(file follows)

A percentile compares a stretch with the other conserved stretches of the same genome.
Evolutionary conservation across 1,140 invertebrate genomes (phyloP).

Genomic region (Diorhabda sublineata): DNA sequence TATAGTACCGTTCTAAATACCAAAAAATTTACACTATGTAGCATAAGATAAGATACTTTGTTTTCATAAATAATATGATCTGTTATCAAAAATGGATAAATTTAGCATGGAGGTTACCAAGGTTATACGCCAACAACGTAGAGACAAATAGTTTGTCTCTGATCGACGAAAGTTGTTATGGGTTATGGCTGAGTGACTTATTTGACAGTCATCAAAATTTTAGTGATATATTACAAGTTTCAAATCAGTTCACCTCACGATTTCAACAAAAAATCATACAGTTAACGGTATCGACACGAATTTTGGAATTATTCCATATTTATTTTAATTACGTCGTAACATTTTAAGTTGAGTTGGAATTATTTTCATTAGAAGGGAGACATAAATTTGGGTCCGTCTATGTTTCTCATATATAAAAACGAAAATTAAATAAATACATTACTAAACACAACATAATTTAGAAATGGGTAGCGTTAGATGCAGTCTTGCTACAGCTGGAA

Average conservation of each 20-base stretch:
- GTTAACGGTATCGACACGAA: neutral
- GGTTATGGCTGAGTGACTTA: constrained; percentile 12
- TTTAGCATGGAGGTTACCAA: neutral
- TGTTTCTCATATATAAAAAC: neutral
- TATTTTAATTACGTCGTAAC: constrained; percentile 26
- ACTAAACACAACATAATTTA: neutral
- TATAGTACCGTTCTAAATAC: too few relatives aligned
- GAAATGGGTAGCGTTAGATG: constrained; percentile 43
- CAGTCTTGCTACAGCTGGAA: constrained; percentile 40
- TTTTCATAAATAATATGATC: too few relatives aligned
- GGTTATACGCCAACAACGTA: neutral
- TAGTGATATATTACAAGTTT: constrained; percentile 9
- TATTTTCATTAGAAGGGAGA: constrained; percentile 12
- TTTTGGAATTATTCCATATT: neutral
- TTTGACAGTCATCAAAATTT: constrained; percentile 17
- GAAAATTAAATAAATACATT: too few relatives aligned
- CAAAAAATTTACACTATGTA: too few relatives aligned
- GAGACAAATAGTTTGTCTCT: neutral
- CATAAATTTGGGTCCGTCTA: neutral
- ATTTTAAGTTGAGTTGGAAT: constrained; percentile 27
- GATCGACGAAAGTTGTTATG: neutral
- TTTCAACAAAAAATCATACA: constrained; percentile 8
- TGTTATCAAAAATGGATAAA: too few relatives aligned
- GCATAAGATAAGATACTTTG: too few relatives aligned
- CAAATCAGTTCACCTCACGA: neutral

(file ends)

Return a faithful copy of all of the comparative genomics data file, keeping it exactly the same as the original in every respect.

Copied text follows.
A percentile compares a stretch with the other conserved stretches of the same genome.
Evolutionary conservation across 1,140 invertebrate genomes (phyloP).

Genomic region (Diorhabda sublineata): DNA sequence TATAGTACCGTTCTAAATACCAAAAAATTTACACTATGTAGCATAAGATAAGATACTTTGTTTTCATAAATAATATGATCTGTTATCAAAAATGGATAAATTTAGCATGGAGGTTACCAAGGTTATACGCCAACAACGTAGAGACAAATAGTTTGTCTCTGATCGACGAAAGTTGTTATGGGTTATGGCTGAGTGACTTATTTGACAGTCATCAAAATTTTAGTGATATATTACAAGTTTCAAATCAGTTCACCTCACGATTTCAACAAAAAATCATACAGTTAACGGTATCGACACGAATTTTGGAATTATTCCATATTTATTTTAATTACGTCGTAACATTTTAAGTTGAGTTGGAATTATTTTCATTAGAAGGGAGACATAAATTTGGGTCCGTCTATGTTTCTCATATATAAAAACGAAAATTAAATAAATACATTACTAAACACAACATAATTTAGAAATGGGTAGCGTTAGATGCAGTCTTGCTACAGCTGGAA

Average conservation of each 20-base stretch:
- GTTAACGGTATCGACACGAA: neutral
- GGTTATGGCTGAGTGACTTA: constrained; percentile 12
- TTTAGCATGGAGGTTACCAA: neutral
- TGTTTCTCATATATAAAAAC: neutral
- TATTTTAATTACGTCGTAAC: constrained; percentile 26
- ACTAAACACAACATAATTTA: neutral
- TATAGTACCGTTCTAAATAC: too few relatives aligned
- GAAATGGGTAGCGTTAGATG: constrained; percentile 43
- CAGTCTTGCTACAGCTGGAA: constrained; percentile 40
- TTTTCATAAATAATATGATC: too few relatives aligned
- GGTTATACGCCAACAACGTA: neutral
- TAGTGATATATTACAAGTTT: constrained; percentile 9
- TATTTTCATTAGAAGGGAGA: constrained; percentile 12
- TTTTGGAATTATTCCATATT: neutral
- TTTGACAGTCATCAAAATTT: constrained; percentile 17
- GAAAATTAAATAAATACATT: too few relatives aligned
- CAAAAAATTTACACTATGTA: too few relatives aligned
- GAGACAAATAGTTTGTCTCT: neutral
- CATAAATTTGGGTCCGTCTA: neutral
- ATTTTAAGTTGAGTTGGAAT: constrained; percentile 27
- GATCGACGAAAGTTGTTATG: neutral
- TTTCAACAAAAAATCATACA: constrained; percentile 8
- TGTTATCAAAAATGGATAAA: too few relatives aligned
- GCATAAGATAAGATACTTTG: too few relatives aligned
- CAAATCAGTTCACCTCACGA: neutral